|Sauer, Thomas - Tom|
|CHENDEV, YURY - Belgorod State University|
Submitted to: Ecological Society of America Abstracts
Publication Type: Abstract Only
Publication Acceptance Date: 4/22/2015
Publication Date: N/A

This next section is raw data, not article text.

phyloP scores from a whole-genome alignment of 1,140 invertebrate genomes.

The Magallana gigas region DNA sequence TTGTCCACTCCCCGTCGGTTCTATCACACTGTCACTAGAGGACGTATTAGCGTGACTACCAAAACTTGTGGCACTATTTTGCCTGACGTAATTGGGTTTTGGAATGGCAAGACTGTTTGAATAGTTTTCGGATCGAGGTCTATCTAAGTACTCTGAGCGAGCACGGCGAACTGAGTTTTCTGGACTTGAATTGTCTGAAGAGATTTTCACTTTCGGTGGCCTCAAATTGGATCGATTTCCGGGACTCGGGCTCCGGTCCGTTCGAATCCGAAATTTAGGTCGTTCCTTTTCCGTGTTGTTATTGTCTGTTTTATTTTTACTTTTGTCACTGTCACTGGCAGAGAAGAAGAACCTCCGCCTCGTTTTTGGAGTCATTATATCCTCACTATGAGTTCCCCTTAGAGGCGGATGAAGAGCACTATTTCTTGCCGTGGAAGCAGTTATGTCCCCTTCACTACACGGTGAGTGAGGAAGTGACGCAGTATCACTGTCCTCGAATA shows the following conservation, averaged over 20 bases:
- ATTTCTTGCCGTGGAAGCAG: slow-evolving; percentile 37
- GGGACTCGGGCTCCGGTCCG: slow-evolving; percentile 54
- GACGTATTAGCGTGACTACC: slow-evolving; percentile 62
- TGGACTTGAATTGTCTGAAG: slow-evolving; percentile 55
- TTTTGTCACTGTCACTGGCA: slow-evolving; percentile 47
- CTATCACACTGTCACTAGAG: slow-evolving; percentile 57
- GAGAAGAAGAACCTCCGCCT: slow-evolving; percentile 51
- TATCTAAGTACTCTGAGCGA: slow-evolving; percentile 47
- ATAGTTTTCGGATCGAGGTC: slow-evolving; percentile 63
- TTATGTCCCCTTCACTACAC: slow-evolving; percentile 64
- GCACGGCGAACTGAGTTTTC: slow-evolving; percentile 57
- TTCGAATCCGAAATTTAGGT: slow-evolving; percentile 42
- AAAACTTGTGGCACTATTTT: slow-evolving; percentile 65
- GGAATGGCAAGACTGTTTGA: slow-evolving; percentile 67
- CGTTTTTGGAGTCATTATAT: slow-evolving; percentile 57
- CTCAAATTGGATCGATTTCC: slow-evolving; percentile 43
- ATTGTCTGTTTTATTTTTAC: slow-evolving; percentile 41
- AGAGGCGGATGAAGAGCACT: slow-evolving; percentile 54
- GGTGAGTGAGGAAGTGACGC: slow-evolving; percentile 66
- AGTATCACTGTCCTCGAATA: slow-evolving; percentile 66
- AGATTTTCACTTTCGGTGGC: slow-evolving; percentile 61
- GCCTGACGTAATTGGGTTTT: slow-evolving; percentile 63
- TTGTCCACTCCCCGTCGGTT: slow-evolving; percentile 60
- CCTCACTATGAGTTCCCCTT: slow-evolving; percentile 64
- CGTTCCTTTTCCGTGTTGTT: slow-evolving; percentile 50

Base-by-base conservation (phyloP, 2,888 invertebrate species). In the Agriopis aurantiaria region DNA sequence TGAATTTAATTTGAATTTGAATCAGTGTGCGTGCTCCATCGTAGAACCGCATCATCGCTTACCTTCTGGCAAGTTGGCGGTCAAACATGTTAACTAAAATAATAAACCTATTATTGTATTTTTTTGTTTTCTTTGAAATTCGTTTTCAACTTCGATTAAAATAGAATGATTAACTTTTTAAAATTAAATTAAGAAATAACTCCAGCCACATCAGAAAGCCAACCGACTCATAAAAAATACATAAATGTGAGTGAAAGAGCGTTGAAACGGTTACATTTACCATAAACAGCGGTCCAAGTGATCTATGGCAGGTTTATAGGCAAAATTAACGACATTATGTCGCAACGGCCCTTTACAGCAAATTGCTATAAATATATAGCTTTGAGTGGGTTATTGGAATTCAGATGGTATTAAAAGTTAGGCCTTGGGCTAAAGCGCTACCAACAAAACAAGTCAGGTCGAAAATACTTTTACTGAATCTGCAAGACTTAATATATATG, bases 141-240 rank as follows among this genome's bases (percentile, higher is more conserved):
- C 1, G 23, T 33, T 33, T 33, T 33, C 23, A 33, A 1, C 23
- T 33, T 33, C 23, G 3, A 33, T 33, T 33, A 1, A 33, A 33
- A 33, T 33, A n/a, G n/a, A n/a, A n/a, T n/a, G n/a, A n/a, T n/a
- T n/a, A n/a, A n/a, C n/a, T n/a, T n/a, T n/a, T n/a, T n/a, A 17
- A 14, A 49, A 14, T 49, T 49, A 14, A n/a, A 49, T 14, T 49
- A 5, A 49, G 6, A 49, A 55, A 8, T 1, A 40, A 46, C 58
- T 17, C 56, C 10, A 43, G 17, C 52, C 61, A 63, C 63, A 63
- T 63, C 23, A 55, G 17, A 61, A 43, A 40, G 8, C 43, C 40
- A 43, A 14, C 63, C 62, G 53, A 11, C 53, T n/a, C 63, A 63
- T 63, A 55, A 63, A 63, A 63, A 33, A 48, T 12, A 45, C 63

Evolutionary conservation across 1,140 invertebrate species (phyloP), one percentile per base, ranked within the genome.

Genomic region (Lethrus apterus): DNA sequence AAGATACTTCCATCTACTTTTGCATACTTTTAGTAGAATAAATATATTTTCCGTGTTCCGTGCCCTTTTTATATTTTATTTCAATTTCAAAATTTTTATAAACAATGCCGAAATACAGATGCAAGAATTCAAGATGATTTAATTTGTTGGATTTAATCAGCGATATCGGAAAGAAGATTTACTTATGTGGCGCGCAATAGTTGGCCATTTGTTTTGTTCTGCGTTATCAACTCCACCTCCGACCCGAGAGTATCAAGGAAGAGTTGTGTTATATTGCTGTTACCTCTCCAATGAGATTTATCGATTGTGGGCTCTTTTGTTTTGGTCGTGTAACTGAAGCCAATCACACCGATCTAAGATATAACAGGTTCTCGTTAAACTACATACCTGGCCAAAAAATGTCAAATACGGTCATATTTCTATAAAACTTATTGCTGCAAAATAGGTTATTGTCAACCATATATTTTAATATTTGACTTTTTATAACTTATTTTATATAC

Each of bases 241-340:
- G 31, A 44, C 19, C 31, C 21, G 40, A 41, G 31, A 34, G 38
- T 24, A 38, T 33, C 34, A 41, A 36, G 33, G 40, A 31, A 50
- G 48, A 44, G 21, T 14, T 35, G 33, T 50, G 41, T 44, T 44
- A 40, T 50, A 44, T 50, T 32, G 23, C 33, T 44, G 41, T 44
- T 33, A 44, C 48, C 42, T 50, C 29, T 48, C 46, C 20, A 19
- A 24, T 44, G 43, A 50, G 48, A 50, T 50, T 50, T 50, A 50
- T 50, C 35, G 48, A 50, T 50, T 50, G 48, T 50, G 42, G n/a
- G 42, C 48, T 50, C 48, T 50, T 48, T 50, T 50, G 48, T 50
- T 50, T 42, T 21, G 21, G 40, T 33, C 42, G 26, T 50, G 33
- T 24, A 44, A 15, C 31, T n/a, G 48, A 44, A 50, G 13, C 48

Technical Abstract: Background/Question/Methods: The interaction of soil science and ecology can be traced back to the origins of soil science as an independent discipline within the natural sciences. Vasili Dokuchaev, the founder of modern soil science, identified five soil forming factors: parent material, climate, organisms, topography, and time. While plant and animal activity became an integral component in the study of soil formation, the focus of other aspects of the new science of soil largely lost this ecological perspective. Instead much of soil science was focused on managed ecosystems, in particular, agricultural production. This perspective has recently been reversed as increasing emphasis is being placed on integration of the sub-disciplines of soil science and in particular greater acknowledgement of the key role played by biological processes. Heightened interest in global climate change effects is an important driver of this shift in perspective. It has become clear to many that the interaction of climate and organisms over time is a key relationship in determining how soils will respond to climate change. Results/Conclusions: Soils can be managed to mitigate climate change effects by improving their biophysical function to become more resilient to long-term trends and short-term extremes in temperature and precipitation. Practices that increase soil organic matter are critical as they not only sequester carbon but the increase in soil organic matter also improves soil moisture and thermal regimes. There is a pressing need to address soil quality improvement. Global soil assessments have documented the degradation of the world’s soil resources through erosion, desertification, deforestation, pollution, salinity, loss of organic matter, and nutrient depletion. The scale and extent of ongoing soil degradation limits the climate change mitigation potential of many soils. A fundamental shift in policy and practice away from the current model of sanctioned levels of degradation to one of sustained soil improvement is desperately needed to meet challenging food security goals under the additional stress of climate change.